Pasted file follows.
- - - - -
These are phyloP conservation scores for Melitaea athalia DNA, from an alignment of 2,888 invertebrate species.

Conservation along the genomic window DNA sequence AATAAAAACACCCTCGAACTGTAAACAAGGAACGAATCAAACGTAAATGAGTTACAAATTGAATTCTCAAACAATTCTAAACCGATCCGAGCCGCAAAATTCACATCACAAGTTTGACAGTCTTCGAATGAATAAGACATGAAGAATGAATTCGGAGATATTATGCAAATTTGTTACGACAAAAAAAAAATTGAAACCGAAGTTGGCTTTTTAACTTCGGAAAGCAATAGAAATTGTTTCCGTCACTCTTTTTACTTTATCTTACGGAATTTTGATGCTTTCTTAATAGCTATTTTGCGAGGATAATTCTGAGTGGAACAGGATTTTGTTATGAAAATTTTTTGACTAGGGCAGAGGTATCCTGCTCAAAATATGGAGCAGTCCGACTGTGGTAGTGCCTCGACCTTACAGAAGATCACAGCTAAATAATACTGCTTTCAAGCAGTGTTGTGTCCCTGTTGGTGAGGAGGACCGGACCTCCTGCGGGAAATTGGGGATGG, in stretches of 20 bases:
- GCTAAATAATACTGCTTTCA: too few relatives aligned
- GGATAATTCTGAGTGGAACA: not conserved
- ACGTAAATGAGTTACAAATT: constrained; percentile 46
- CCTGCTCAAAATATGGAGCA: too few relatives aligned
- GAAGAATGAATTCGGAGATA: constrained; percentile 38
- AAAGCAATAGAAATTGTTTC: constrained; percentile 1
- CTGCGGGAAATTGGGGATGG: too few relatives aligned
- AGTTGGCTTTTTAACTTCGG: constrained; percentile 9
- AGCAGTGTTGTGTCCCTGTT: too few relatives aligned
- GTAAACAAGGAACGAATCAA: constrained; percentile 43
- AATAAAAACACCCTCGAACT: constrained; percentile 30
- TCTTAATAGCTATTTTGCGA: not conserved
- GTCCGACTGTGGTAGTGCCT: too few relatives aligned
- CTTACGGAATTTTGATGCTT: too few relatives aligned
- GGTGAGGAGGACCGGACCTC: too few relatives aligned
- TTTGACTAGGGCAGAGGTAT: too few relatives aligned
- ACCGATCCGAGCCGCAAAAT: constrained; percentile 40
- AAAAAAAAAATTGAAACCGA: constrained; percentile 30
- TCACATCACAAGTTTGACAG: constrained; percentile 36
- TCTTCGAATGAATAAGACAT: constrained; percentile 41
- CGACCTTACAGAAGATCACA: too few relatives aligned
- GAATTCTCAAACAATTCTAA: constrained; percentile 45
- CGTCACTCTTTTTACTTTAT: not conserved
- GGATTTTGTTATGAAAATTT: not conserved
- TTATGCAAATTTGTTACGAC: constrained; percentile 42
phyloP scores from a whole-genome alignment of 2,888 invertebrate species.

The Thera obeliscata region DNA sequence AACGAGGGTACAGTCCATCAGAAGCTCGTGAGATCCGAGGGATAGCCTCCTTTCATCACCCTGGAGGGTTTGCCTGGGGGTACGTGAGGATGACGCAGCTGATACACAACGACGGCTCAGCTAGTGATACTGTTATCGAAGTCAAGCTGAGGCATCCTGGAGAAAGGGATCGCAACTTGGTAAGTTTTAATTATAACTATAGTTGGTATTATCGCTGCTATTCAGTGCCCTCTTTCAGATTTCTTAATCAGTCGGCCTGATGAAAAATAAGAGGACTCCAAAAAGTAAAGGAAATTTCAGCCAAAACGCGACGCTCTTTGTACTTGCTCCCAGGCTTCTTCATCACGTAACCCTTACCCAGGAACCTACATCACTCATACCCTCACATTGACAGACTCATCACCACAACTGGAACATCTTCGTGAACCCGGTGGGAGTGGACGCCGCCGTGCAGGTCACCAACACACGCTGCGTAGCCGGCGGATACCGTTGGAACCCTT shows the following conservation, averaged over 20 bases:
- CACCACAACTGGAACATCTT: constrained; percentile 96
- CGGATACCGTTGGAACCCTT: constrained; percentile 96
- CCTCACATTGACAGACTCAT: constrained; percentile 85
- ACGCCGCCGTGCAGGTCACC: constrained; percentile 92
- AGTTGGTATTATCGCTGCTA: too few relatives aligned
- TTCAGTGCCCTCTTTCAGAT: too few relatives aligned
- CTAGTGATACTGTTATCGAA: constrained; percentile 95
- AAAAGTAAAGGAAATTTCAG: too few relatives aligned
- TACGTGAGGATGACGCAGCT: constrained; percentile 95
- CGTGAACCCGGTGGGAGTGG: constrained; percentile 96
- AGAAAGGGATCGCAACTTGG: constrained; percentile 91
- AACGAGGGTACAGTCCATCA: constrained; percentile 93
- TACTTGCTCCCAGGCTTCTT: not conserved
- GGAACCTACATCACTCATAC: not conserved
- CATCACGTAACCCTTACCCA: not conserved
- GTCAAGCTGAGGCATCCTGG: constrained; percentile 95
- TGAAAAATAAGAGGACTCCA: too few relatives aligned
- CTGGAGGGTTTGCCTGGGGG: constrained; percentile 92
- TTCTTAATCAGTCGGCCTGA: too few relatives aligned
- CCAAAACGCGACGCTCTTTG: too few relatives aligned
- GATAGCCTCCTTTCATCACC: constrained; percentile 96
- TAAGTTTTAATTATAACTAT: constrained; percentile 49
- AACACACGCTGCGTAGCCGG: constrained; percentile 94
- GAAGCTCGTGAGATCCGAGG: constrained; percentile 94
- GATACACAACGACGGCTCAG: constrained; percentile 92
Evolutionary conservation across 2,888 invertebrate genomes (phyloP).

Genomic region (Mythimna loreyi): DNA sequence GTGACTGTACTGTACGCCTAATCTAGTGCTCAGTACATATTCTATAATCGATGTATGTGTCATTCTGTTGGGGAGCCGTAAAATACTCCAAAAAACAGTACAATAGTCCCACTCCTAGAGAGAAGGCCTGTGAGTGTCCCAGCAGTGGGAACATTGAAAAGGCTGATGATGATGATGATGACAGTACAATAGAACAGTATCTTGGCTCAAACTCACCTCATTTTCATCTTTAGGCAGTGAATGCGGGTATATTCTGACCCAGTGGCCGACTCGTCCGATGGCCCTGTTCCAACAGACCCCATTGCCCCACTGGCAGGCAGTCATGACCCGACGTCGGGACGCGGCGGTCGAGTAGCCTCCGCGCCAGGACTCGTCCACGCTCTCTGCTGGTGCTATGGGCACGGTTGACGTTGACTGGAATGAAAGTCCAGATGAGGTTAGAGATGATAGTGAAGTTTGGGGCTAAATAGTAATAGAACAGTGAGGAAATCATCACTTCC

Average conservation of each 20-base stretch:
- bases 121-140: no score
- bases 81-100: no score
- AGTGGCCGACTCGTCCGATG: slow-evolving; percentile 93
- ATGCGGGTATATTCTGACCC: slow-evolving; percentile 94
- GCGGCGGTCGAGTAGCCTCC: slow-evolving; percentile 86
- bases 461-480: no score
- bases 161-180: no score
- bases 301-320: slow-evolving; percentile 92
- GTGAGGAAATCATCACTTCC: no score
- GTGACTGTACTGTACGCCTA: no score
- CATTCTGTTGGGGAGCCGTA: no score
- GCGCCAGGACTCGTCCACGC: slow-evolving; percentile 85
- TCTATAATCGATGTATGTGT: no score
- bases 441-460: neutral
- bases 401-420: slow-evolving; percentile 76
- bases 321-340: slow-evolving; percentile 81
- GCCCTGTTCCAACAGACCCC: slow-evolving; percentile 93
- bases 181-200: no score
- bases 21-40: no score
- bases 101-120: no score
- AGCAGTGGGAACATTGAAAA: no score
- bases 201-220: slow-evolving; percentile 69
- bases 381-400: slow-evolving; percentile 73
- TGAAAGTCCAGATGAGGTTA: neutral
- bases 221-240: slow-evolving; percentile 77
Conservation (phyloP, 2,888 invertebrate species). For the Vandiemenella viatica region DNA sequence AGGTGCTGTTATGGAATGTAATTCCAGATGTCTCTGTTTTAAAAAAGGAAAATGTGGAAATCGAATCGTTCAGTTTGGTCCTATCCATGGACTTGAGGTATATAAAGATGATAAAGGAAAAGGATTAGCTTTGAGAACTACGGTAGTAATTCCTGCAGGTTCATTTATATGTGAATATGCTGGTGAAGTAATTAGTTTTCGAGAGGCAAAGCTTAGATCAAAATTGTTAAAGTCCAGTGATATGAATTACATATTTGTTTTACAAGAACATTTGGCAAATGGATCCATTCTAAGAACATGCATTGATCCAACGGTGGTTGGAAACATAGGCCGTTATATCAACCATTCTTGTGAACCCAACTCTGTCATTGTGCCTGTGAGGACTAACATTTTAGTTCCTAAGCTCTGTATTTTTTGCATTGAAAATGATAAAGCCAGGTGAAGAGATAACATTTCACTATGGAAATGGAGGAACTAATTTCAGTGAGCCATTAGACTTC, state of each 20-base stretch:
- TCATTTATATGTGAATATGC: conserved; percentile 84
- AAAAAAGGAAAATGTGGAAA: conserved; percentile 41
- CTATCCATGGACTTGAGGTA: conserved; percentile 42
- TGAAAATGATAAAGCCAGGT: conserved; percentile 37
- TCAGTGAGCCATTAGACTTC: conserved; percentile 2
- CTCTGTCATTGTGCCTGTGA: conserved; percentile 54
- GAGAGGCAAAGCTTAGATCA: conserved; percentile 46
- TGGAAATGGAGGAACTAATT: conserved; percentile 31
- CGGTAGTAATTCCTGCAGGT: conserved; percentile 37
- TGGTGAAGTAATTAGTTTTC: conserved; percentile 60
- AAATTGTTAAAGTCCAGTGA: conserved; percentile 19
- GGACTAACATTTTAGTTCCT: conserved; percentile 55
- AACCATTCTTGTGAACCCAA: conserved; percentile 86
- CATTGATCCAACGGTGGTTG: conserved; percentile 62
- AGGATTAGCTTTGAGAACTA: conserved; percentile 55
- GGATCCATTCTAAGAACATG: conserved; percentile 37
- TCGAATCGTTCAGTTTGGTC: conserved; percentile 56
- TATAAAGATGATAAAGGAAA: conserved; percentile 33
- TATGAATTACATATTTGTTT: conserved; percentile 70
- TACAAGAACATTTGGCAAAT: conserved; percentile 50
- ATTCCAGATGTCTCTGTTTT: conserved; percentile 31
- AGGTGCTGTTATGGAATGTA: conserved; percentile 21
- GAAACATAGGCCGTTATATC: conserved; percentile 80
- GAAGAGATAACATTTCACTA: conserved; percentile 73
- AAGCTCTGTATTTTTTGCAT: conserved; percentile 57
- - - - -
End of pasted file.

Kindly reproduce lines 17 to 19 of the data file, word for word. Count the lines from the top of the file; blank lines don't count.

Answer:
- GGTGAGGAGGACCGGACCTC: too few relatives aligned
- TTTGACTAGGGCAGAGGTAT: too few relatives aligned
- ACCGATCCGAGCCGCAAAAT: constrained; percentile 40